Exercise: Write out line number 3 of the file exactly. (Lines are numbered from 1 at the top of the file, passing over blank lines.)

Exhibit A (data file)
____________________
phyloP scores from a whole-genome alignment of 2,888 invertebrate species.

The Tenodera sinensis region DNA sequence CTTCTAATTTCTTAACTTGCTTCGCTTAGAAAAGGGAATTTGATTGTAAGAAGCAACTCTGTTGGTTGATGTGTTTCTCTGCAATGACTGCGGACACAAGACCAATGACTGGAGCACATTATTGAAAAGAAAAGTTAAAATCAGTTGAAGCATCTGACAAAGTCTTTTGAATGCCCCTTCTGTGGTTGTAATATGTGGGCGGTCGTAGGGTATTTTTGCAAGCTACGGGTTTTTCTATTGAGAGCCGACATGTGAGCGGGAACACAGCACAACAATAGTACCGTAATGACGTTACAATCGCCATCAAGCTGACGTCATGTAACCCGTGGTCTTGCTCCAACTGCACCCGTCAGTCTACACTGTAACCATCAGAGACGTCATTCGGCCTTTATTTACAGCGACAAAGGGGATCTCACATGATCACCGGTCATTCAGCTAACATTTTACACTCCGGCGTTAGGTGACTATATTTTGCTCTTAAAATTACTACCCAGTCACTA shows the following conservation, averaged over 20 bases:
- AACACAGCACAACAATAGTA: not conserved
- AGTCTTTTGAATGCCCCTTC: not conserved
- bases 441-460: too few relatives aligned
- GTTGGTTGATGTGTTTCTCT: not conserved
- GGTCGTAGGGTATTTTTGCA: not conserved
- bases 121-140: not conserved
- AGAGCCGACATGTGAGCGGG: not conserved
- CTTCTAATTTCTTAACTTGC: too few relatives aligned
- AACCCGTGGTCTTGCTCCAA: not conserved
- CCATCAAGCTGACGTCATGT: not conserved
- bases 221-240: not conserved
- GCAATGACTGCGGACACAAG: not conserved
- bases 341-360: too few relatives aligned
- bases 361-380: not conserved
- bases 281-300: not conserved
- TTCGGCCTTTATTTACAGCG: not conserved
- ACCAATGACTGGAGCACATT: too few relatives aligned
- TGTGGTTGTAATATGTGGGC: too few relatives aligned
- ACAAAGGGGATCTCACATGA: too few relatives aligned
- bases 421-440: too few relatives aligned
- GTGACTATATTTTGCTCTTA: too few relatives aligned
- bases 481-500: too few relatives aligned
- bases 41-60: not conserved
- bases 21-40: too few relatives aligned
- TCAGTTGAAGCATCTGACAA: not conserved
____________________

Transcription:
- AACACAGCACAACAATAGTA: not conserved